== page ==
Those who are conversant with the profondities of love will appreciate better the sorrow of the parting. ‘Love’, it is often said, ‘lies on the border of hate and is adjacent only to madness’. I wonder sometimes why the noblest of virtues should be so frail and so mysterious. How often has it also been said that ‘he who loves as an adolescent, learns to hate as a grown up’.
There are instances in life when man will ponder on bygone memories and learn to criticize his own folly from the logical point of view. And so, in this manner, he pondered.
……….Yesterday she was mine; my wife; vowed she loved me; promised to make me happy; we laughed, loved and made merry………
………..How many evenings did we spend with each other? She loved me then; but now she is gone, gone forever; an intruder had won her love; she forgot all about me now; why should she keep remembering me? What did I do, for her to disinherit me from her heart?…………
She appeared fresh in his mind; an enchanting queen; smiling as she used to pass from under his balcony. He looked; they smiled; they talked; he won her. They met afterwards nearly every night, breaking the monotony of the village routine by varying their outings – now to the seaside, then to the theatre, sometimes to the disco and more often than not, to the cinema.
Love had played its part between two feeble hearts and governed all their thoughts and deeds. It was responsible for their omissions to duty and to friends because, as they say, ‘love is blind’.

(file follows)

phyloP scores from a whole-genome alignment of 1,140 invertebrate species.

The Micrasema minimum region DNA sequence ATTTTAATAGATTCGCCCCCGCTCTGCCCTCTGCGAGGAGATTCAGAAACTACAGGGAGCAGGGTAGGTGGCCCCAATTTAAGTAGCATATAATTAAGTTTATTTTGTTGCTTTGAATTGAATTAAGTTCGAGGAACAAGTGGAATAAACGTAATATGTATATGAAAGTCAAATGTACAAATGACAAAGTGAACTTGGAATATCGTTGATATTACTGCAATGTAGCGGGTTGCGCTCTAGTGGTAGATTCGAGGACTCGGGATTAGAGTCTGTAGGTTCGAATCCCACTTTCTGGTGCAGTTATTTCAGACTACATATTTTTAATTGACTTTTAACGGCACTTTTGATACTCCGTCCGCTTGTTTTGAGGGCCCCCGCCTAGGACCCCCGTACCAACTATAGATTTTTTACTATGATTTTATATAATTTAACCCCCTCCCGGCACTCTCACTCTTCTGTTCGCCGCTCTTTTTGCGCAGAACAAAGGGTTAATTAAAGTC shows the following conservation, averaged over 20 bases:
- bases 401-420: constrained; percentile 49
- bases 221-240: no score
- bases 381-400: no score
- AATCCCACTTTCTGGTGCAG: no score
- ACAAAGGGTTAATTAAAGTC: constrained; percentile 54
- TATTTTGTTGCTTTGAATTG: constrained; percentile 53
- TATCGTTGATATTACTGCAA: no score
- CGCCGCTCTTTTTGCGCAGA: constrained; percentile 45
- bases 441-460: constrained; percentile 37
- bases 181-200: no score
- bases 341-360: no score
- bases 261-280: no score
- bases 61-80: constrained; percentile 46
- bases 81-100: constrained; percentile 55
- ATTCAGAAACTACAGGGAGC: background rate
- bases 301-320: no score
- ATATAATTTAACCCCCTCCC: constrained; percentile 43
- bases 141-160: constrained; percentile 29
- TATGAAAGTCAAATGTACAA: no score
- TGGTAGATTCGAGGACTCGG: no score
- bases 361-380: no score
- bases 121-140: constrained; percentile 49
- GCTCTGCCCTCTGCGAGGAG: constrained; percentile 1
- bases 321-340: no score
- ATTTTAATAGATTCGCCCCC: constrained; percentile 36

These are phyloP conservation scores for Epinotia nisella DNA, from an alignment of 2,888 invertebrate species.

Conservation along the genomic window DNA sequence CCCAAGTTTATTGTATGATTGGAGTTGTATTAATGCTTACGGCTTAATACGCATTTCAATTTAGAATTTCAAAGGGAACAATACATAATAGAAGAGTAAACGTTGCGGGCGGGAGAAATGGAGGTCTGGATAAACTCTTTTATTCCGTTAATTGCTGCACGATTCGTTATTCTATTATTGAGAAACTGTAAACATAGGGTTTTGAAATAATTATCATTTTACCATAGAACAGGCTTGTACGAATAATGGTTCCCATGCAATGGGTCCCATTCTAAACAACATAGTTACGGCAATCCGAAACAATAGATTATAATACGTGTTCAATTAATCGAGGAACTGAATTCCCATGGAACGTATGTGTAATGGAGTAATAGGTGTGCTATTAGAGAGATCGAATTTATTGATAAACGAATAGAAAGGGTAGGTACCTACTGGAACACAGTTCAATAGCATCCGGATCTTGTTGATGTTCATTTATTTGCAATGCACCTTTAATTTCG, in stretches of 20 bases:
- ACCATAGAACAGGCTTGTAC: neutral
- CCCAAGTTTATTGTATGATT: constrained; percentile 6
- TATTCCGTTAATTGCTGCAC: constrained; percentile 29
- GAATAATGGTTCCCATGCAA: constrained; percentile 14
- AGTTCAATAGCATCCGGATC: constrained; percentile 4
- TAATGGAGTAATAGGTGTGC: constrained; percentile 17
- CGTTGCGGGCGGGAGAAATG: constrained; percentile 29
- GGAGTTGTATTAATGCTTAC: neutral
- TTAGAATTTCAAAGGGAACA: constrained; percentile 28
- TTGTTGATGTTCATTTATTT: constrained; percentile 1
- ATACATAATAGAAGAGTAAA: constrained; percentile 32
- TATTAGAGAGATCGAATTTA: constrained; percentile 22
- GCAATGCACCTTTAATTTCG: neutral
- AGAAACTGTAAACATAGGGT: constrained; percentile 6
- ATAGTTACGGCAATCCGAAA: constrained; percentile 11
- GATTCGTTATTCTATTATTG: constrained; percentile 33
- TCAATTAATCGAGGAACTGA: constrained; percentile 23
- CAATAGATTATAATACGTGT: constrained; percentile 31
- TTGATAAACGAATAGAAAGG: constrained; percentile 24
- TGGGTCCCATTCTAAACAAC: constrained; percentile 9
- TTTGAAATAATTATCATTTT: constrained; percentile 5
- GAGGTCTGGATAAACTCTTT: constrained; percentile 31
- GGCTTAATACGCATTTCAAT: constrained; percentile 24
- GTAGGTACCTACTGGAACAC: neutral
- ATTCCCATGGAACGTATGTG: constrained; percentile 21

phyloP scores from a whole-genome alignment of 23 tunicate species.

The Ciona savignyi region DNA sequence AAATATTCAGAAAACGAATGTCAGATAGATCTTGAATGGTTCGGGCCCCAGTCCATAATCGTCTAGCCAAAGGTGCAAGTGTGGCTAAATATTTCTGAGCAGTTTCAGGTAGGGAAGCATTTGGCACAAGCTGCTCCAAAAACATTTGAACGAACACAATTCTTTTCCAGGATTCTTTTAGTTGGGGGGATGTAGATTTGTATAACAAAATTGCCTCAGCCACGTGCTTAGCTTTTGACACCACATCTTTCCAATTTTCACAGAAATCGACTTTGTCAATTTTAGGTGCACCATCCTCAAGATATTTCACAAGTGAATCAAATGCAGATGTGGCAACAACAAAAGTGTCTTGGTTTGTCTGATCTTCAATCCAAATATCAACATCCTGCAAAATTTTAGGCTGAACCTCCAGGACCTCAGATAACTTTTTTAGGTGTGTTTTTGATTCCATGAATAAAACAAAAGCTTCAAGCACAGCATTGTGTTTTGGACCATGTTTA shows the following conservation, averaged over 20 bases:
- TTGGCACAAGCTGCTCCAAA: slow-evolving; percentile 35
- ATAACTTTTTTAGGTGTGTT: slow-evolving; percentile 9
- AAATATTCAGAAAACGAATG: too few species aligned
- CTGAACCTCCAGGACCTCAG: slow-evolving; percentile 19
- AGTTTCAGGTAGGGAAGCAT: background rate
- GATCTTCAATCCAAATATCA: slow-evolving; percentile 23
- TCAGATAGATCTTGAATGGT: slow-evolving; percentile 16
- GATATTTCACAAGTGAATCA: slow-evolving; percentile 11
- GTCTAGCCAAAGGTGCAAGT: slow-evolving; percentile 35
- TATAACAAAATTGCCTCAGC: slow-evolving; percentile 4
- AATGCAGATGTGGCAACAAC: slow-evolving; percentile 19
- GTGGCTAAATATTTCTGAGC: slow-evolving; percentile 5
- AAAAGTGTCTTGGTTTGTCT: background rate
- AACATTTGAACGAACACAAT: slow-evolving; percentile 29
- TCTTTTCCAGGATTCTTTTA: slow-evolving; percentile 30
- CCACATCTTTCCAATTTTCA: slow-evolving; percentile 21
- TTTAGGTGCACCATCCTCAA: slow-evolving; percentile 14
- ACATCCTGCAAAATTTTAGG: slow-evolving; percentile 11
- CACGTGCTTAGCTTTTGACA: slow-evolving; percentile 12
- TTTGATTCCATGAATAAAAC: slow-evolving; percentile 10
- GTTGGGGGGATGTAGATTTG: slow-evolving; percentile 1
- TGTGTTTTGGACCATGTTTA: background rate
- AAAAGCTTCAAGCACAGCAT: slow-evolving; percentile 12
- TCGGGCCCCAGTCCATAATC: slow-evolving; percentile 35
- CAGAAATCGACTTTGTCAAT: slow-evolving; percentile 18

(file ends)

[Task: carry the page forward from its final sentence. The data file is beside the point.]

He would burst in anger, if at times, as she often did, she would not wait for him on his return from work. He loved her madly and that, he reasoned, was credit enough to own her, to patronize her, to feed his eyes on her beauty. But he was now losing his love and, without his knowledge, he was beginning to transform his love to hate. Yes, hate her! The same woman he had so much adored a short while before!
For what is jealousy? Is it not mistrust? Is it not the doubt in the integrity of the second person? It is, in fact, more than that. It is egoism on the part of the doer and annoyance on the part of the receiver. Jealousy is the destroyer of love and the stepping stone to madness.
Involuntarily, our young lover was destroying the love he himself had pained to create. She felt annoyed; without freedom of action; he was enslaving her and that is, by far, more than a woman’s pride can bear. He had lost her forever. He wept, was confused and, in this state, did not know what he was planning and doing. She was like a bird flying further away from him. He never recovered normality again. Once the passions of hate are aroused there is no remedy to sooth them. He had to do what had to be done. There was no alternative.
For a full three years he had loved her. But could he say the same for her? Did she reciprocate his love? She had kept his company for three whole years. Or she kept him chained by the lure of love. Now, finding better company, she discarded him like a woman discards old clothes!
Weeks passed and his hate grew without bounds. He now hated her walk (when once he thought it was elegant); her looks (which once he so devotedly revered); her beauty (once so fresh, so noble, so charming, and so heavenly); hated himself for ever once loving her (once he thought himself fortunate in holding her hands).